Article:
Streaming services continue to grow in popularity as people feel less of a need to purchase expensive cable packages.
Because streaming services such as Netflix, HBO Max, Amazon Prime Video, Peacock, and Hulu invest heavily in their own original content selections, cable is no longer essential for many customers.
In 2020, the average household cable bill is around $217 per month. Meanwhile, 73% of people who pay for streaming services pay less than $50 a month on their streaming services, more than a $150 difference from cable packages.
Breaking it down, 39% of people only pay $11 to $25 for streaming services, and 24% of customers pay between $26 and $50.
Only 20% of people pay more than $50 on streaming services
Paying for cable is no longer considered the standard for watching TV but instead is perceived as a luxury add-on for most millennials. With Hulu offering episodes of broadcast TV a day after they come out and Amazon Prime Video and Paramount Plus streaming certain sports games live, the trend toward cutting the cord could become the norm.
Sports act as a huge incentive for consumers to pay for cable. But now there are several different streaming platforms that offer live sports without cable, making that a non-factor in the cable v streaming argument.
Major television providers have been losing millions of customers for years. In 2018, pay-TV providers lost 2.87 million net customers. By the third quarter of 2019, cable providers lost 4.5 million net subscribers so far that year. This loss reflects the level of competition that cable providers have with growing streaming services platforms.
In 2020, cable companies are continuing to see a decrease in their subscribers, with COVID-19 hurting their sales. While Netflix gained 16 million new customers in Q1 of 2020, major pay-TV providers lost 1.6 million subscribers in that same time.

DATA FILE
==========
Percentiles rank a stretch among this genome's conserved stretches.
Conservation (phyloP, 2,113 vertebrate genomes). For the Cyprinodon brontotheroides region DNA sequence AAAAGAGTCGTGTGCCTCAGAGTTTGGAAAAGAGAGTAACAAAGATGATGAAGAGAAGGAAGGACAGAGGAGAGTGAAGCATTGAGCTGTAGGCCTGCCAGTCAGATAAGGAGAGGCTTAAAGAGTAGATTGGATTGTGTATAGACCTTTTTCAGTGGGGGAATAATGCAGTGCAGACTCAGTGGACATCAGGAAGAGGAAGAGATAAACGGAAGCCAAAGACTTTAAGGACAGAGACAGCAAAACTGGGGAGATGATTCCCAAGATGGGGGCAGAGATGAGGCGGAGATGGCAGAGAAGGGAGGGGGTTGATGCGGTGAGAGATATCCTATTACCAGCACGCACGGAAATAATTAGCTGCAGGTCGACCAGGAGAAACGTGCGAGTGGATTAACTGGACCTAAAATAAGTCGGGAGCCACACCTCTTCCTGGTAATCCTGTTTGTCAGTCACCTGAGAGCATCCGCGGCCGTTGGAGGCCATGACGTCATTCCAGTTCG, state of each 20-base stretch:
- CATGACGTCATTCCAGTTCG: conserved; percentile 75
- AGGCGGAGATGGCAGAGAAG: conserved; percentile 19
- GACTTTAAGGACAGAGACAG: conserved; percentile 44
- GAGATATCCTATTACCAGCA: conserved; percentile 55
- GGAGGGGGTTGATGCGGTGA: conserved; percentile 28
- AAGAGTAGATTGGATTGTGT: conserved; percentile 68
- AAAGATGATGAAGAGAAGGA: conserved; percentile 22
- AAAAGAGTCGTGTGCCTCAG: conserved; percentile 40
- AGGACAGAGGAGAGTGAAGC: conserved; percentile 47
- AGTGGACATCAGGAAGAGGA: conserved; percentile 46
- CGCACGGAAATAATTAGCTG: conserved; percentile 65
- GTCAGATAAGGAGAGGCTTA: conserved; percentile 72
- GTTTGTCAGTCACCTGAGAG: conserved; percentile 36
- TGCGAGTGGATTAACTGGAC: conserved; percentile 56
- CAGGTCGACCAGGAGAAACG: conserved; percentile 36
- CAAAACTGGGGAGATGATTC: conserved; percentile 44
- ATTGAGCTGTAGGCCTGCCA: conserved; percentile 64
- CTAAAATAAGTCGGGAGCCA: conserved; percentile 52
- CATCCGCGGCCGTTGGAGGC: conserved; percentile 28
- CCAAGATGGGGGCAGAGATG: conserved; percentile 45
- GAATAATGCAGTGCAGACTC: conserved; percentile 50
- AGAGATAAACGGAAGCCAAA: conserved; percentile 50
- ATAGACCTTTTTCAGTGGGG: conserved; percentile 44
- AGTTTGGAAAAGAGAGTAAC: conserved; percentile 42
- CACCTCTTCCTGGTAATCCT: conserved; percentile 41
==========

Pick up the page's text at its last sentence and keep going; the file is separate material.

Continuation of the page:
If the average cable bill hovers around $200, subscription prices are much cheaper. Below are some popular streaming subscription costs:
- Apple TV+: Basic subscription is $4.99/month
- Hulu: Basic subscription is $5.99/month
- Disney+: Basic subscription is $6.99/month
- Netflix: Basic subscription is $8.99/month
- Amazon Prime Video: Included in yearly Prime membership ($12.99/month)
- HBO Max: Basic subscription: $9.99/month
- Peacock: Free (Peacock Premium is $4.99/month)
- Paramount Plus: Basic subscription: $4.99/month
Even combining the price of all these services, people pay less than the price of their monthly cable bill.
With cable bills increasing to compensate for losing customers, the incentive to keep a cable package is at an all-time low for consumers.
Most Consumers Only Invest in 1 to 3 Streaming Subscription Services
The race to be a top streaming service is its own challenge. Huge media companies such as Netflix, Amazon, HBO, Apple, and Disney are the dominant players in the industry, which leaves little room for new platforms to join the competition.
More than three-quarters of people (76%) use between 1 and 3 streaming services.
Around a quarter of people (26%) pay for one streaming service, while 50% use 2 to 3 streaming services.
Only 16% of people subscribe to 4 or more streaming platforms, indicating that people want to keep streaming costs low.
One of the biggest benefits of streaming is that it costs less than most cable bills if people stick with subscribing to a few platforms.
Streaming Services Face Tough Competition Upon Entering the Market